Many years later, shortly after we moved to another house, Toughie vanished one night and never returned. But one night, while I was asleep, he came and visited me, nose-diving and purring. Oh, it was probably a dream, but it felt so real to me. It was as if he had come back one last time to say goodbye, and to let me know everything would be all right.
Blossom lived a long time, getting scrawnier and bonier. She was always skittish, but seemed to become accustomed to me once I left my childish ways behind, and would sit on my lap and cover me with pale grey-white fur.
I moved out, on my own, but always--always--had a cat. Our current Piggy cat reminds me very much of Blossom--neurotic, skittish, not very sociable. And Wooly is proving to be the dotter's Toughie.
In which the word "I" is preponderant, and some musings about discipline etc.
After the first few hours, when I was moping and sulking and MAD! AT! MYSELF! for blowing NaBloPoMo, I was gifted with an amazing feeling of freedom and relief.
No more looming deadlines! No more watching the clock! No more muttering to myself as I trekked through my daily routine, "Hmmm...is that a good subject?" or "Omigod, I don't have a post today! What am I going to do?!"
At first, I was starting the posts the day before, tweaking and adding things the next morning and then *BLAM* posting them.
Then I went down the hill to visit OmegaGranny for the evening, and that pleasant, relaxing, well-ahead-of-the-curve style of posting went out the window (but it was worth it!). Suddenly, it was much more pressure than before.
I've always wisted a bit after having a daily column in a newspaper somewhere. As a result of this exercise, I think all NaBloPoMo-ers have a better understanding of just how difficult it can be to keep at it, every day. Now I just want a column every three days. That's doable!
I had resolved not to do fluff posts. No lists for me! No memes! No post-a-pics! Not one word about the project itself! No "here's my obligatory NaBloPoMo post for the day" hit-and-runs. Which I did manage to do. But it's damned hard to have that deadline and that pressure--blogging has been mostly a work of love (and self-indulgence) for me.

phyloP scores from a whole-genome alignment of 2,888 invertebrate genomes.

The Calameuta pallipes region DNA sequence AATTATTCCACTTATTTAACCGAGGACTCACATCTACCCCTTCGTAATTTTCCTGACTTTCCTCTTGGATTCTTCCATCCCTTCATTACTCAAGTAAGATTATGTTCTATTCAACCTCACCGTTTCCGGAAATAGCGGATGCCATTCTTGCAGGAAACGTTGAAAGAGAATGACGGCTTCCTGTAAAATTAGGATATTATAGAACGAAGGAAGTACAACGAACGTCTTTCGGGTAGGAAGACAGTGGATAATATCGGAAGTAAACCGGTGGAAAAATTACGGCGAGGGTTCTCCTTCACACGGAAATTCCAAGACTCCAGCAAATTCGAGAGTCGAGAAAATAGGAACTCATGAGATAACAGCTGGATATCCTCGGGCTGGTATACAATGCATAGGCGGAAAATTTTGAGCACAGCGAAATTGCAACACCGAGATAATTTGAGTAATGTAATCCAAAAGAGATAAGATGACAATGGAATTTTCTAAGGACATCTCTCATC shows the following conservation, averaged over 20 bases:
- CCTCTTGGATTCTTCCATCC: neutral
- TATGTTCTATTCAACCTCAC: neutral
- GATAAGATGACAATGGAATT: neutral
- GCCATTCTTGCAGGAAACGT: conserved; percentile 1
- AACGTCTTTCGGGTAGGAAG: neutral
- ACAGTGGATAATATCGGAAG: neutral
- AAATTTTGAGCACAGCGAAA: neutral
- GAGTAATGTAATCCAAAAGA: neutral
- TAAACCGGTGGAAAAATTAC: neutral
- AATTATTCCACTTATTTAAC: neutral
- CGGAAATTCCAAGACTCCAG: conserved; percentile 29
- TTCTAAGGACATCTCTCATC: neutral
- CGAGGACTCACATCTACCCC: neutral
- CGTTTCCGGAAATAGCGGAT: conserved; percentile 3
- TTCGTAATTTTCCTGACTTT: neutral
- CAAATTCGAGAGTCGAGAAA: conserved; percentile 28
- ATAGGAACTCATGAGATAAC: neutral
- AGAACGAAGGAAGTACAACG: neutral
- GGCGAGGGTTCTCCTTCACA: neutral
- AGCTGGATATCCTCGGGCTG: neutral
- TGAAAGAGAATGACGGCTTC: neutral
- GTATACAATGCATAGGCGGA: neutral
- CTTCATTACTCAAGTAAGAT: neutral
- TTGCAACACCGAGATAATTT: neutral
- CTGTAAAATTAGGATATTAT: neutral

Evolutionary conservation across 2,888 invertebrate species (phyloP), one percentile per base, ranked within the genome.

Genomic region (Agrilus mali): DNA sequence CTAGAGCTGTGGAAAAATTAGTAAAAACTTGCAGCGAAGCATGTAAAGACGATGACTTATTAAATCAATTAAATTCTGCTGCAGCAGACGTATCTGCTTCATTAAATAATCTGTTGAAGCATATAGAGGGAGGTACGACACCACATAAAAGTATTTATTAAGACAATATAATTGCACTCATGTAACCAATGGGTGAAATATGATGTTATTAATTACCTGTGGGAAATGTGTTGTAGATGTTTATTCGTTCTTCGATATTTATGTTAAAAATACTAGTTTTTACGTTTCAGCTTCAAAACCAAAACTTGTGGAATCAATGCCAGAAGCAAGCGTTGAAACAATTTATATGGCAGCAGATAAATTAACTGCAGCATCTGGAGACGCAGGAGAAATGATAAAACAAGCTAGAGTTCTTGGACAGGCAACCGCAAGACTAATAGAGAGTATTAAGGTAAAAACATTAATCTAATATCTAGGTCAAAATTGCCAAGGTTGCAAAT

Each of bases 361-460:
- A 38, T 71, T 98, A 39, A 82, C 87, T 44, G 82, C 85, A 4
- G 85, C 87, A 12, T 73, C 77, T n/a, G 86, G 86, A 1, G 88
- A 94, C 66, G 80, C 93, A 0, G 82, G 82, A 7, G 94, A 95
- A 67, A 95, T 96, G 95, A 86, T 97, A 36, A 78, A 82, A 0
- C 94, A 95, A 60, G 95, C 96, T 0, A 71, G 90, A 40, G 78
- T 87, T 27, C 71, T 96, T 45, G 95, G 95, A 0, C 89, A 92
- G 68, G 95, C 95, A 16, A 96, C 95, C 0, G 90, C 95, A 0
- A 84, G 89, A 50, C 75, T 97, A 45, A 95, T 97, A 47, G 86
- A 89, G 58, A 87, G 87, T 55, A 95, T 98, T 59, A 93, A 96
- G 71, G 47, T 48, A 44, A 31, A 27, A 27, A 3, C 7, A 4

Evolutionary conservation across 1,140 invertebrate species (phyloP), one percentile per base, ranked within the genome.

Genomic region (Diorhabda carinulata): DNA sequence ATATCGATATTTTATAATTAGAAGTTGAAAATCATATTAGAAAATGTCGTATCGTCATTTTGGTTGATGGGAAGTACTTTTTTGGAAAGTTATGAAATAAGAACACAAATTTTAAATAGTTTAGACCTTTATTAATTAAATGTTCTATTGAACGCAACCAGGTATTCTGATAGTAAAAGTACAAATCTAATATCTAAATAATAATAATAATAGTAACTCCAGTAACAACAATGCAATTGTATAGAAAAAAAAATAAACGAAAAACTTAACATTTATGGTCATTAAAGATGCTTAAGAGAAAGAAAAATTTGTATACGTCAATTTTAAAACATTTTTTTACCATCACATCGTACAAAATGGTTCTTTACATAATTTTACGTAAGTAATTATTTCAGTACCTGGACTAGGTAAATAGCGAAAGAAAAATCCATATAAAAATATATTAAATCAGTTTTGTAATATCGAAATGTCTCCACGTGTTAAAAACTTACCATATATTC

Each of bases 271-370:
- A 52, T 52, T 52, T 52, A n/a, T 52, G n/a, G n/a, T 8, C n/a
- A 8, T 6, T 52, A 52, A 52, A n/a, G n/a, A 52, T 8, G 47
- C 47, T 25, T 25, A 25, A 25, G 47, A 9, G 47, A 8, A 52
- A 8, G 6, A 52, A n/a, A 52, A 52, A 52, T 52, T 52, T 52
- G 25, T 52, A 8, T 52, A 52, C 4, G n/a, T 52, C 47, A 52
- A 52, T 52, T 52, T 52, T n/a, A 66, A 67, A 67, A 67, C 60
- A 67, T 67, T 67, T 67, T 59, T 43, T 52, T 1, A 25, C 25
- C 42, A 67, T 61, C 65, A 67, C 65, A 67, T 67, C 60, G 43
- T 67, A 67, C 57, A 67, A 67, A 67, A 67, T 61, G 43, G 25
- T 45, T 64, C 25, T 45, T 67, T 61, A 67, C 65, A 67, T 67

All that said, here's to all the NaBloPoMo-ers! Keep on keeping on, guys & gals, and may you enjoy yourselves and learn something from the exercise.
In the end, the question of how to pronounce NaBloPoMo. At first, I was reading it as "Nah-blow-poe-moe", which is intensely awkward. But suddenly, one day, I looked at it as a word, and realized how it's really pronounced: "Nah-BLOP-ah-moe". I leave my fellow NaBloPoMo-ers with that gift.
I am out of the running for NaBloPoMo!
Ack, ack, ack!
I was doing so well!
But I thought I had done one on Friday...and it turned out I hadn't.
::OmegaMom whimpers, bangs her head against her laptop, then collapses into a blithering heap, whining about not being eligible for any of the neato-keeno prizes for participating any more...::
Damn, damn, DAMN!
First up on the agenda is this photoblog, passed on to me by OmegaGranny. It's some folks on a yacht, cruising around the south Pacific. In mid-August, while they were sailing along, they encountered a sea covered with floating pumice stones. They sailed a little further along, and found a new volcano rising from the sea before them. Way cool!
Then there's the story of the sedimentary chevron deposits on Madagascar (and elsewhere) which stand more than a thousand feet high. What's special about these chevrons of deposited sediments is that (a) they came from the bottom of the ocean; (b) they contain tektites--an indicator that they were deposited as the result of an asteroid impact; (c) they point in one direction.
What's interesting about it is that a group of scientists theorize that the chevrons were deposited by a tsunami 600 feet high (!!), the result of an asteroid impact. They used the aspects and slopes of the chevrons, coupled with their heights, to determine where the asteroid crater should be; another set of scientists, using that data, did some sonography and undersea mapping and found--lo and behold--a crater.